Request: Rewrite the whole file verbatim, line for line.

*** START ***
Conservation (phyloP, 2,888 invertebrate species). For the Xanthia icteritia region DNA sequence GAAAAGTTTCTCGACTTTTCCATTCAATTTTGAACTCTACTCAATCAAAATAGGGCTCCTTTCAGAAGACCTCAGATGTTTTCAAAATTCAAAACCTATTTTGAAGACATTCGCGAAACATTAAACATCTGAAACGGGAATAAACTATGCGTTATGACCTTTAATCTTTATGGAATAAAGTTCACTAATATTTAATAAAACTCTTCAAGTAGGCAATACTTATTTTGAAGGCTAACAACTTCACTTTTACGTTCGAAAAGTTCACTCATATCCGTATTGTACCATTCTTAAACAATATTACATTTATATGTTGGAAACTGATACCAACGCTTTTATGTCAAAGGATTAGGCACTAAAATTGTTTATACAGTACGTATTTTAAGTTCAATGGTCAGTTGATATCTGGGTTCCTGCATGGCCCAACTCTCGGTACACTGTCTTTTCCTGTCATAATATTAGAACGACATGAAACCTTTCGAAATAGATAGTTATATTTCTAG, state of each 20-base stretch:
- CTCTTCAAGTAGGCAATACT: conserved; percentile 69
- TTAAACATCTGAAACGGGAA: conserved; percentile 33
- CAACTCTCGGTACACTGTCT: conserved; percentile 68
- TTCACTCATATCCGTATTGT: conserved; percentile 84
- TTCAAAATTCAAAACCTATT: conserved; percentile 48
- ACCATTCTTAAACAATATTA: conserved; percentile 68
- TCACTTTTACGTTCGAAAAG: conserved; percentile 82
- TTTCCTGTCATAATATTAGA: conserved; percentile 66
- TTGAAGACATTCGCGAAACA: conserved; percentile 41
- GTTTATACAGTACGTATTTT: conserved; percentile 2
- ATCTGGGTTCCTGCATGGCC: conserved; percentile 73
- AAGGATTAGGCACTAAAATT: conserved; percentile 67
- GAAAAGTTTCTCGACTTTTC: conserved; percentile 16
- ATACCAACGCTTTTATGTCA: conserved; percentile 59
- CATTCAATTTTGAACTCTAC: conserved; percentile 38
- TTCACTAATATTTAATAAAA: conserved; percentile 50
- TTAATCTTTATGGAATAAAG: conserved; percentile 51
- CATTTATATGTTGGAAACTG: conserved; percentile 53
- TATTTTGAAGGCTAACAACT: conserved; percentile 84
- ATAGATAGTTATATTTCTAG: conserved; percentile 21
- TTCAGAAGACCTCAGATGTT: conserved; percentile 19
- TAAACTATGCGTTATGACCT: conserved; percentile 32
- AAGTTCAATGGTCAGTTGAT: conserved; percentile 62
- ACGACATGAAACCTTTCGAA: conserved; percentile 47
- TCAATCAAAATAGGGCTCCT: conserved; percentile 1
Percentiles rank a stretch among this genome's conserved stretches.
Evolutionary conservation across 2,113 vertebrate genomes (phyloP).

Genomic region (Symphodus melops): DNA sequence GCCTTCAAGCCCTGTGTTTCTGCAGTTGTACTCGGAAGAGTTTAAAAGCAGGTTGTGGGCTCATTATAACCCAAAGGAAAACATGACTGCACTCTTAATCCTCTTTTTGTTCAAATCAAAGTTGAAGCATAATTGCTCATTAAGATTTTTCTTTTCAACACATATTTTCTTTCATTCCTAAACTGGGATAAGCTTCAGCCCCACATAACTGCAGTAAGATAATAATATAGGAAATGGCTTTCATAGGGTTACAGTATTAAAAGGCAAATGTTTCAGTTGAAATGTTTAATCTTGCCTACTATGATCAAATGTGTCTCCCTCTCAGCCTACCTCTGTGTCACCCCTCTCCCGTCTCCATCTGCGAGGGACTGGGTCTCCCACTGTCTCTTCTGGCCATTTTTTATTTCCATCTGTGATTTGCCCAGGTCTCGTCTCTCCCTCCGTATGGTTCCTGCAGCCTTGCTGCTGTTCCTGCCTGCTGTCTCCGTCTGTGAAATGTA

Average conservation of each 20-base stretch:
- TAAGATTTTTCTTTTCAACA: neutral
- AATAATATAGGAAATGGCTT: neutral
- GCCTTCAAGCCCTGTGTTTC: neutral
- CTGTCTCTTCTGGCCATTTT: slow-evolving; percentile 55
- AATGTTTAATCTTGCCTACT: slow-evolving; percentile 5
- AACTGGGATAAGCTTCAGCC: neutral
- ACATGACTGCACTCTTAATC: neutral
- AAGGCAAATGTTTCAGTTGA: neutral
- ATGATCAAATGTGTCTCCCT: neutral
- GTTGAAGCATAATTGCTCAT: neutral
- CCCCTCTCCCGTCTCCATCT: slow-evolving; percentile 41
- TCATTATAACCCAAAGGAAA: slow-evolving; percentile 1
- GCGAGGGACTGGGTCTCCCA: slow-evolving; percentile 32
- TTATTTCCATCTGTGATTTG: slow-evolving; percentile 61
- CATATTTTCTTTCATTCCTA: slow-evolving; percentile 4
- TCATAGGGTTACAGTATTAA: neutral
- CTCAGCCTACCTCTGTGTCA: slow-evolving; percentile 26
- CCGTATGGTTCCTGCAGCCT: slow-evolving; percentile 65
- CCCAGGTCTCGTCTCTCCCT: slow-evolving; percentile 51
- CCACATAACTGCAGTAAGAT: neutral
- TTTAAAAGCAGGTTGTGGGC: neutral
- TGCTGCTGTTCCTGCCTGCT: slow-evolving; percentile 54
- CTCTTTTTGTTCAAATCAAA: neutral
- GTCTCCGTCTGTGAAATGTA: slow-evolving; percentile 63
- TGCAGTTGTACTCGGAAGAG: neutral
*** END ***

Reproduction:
Conservation (phyloP, 2,888 invertebrate species). For the Xanthia icteritia region DNA sequence GAAAAGTTTCTCGACTTTTCCATTCAATTTTGAACTCTACTCAATCAAAATAGGGCTCCTTTCAGAAGACCTCAGATGTTTTCAAAATTCAAAACCTATTTTGAAGACATTCGCGAAACATTAAACATCTGAAACGGGAATAAACTATGCGTTATGACCTTTAATCTTTATGGAATAAAGTTCACTAATATTTAATAAAACTCTTCAAGTAGGCAATACTTATTTTGAAGGCTAACAACTTCACTTTTACGTTCGAAAAGTTCACTCATATCCGTATTGTACCATTCTTAAACAATATTACATTTATATGTTGGAAACTGATACCAACGCTTTTATGTCAAAGGATTAGGCACTAAAATTGTTTATACAGTACGTATTTTAAGTTCAATGGTCAGTTGATATCTGGGTTCCTGCATGGCCCAACTCTCGGTACACTGTCTTTTCCTGTCATAATATTAGAACGACATGAAACCTTTCGAAATAGATAGTTATATTTCTAG, state of each 20-base stretch:
- CTCTTCAAGTAGGCAATACT: conserved; percentile 69
- TTAAACATCTGAAACGGGAA: conserved; percentile 33
- CAACTCTCGGTACACTGTCT: conserved; percentile 68
- TTCACTCATATCCGTATTGT: conserved; percentile 84
- TTCAAAATTCAAAACCTATT: conserved; percentile 48
- ACCATTCTTAAACAATATTA: conserved; percentile 68
- TCACTTTTACGTTCGAAAAG: conserved; percentile 82
- TTTCCTGTCATAATATTAGA: conserved; percentile 66
- TTGAAGACATTCGCGAAACA: conserved; percentile 41
- GTTTATACAGTACGTATTTT: conserved; percentile 2
- ATCTGGGTTCCTGCATGGCC: conserved; percentile 73
- AAGGATTAGGCACTAAAATT: conserved; percentile 67
- GAAAAGTTTCTCGACTTTTC: conserved; percentile 16
- ATACCAACGCTTTTATGTCA: conserved; percentile 59
- CATTCAATTTTGAACTCTAC: conserved; percentile 38
- TTCACTAATATTTAATAAAA: conserved; percentile 50
- TTAATCTTTATGGAATAAAG: conserved; percentile 51
- CATTTATATGTTGGAAACTG: conserved; percentile 53
- TATTTTGAAGGCTAACAACT: conserved; percentile 84
- ATAGATAGTTATATTTCTAG: conserved; percentile 21
- TTCAGAAGACCTCAGATGTT: conserved; percentile 19
- TAAACTATGCGTTATGACCT: conserved; percentile 32
- AAGTTCAATGGTCAGTTGAT: conserved; percentile 62
- ACGACATGAAACCTTTCGAA: conserved; percentile 47
- TCAATCAAAATAGGGCTCCT: conserved; percentile 1
Percentiles rank a stretch among this genome's conserved stretches.
Evolutionary conservation across 2,113 vertebrate genomes (phyloP).

Genomic region (Symphodus melops): DNA sequence GCCTTCAAGCCCTGTGTTTCTGCAGTTGTACTCGGAAGAGTTTAAAAGCAGGTTGTGGGCTCATTATAACCCAAAGGAAAACATGACTGCACTCTTAATCCTCTTTTTGTTCAAATCAAAGTTGAAGCATAATTGCTCATTAAGATTTTTCTTTTCAACACATATTTTCTTTCATTCCTAAACTGGGATAAGCTTCAGCCCCACATAACTGCAGTAAGATAATAATATAGGAAATGGCTTTCATAGGGTTACAGTATTAAAAGGCAAATGTTTCAGTTGAAATGTTTAATCTTGCCTACTATGATCAAATGTGTCTCCCTCTCAGCCTACCTCTGTGTCACCCCTCTCCCGTCTCCATCTGCGAGGGACTGGGTCTCCCACTGTCTCTTCTGGCCATTTTTTATTTCCATCTGTGATTTGCCCAGGTCTCGTCTCTCCCTCCGTATGGTTCCTGCAGCCTTGCTGCTGTTCCTGCCTGCTGTCTCCGTCTGTGAAATGTA

Average conservation of each 20-base stretch:
- TAAGATTTTTCTTTTCAACA: neutral
- AATAATATAGGAAATGGCTT: neutral
- GCCTTCAAGCCCTGTGTTTC: neutral
- CTGTCTCTTCTGGCCATTTT: slow-evolving; percentile 55
- AATGTTTAATCTTGCCTACT: slow-evolving; percentile 5
- AACTGGGATAAGCTTCAGCC: neutral
- ACATGACTGCACTCTTAATC: neutral
- AAGGCAAATGTTTCAGTTGA: neutral
- ATGATCAAATGTGTCTCCCT: neutral
- GTTGAAGCATAATTGCTCAT: neutral
- CCCCTCTCCCGTCTCCATCT: slow-evolving; percentile 41
- TCATTATAACCCAAAGGAAA: slow-evolving; percentile 1
- GCGAGGGACTGGGTCTCCCA: slow-evolving; percentile 32
- TTATTTCCATCTGTGATTTG: slow-evolving; percentile 61
- CATATTTTCTTTCATTCCTA: slow-evolving; percentile 4
- TCATAGGGTTACAGTATTAA: neutral
- CTCAGCCTACCTCTGTGTCA: slow-evolving; percentile 26
- CCGTATGGTTCCTGCAGCCT: slow-evolving; percentile 65
- CCCAGGTCTCGTCTCTCCCT: slow-evolving; percentile 51
- CCACATAACTGCAGTAAGAT: neutral
- TTTAAAAGCAGGTTGTGGGC: neutral
- TGCTGCTGTTCCTGCCTGCT: slow-evolving; percentile 54
- CTCTTTTTGTTCAAATCAAA: neutral
- GTCTCCGTCTGTGAAATGTA: slow-evolving; percentile 63
- TGCAGTTGTACTCGGAAGAG: neutral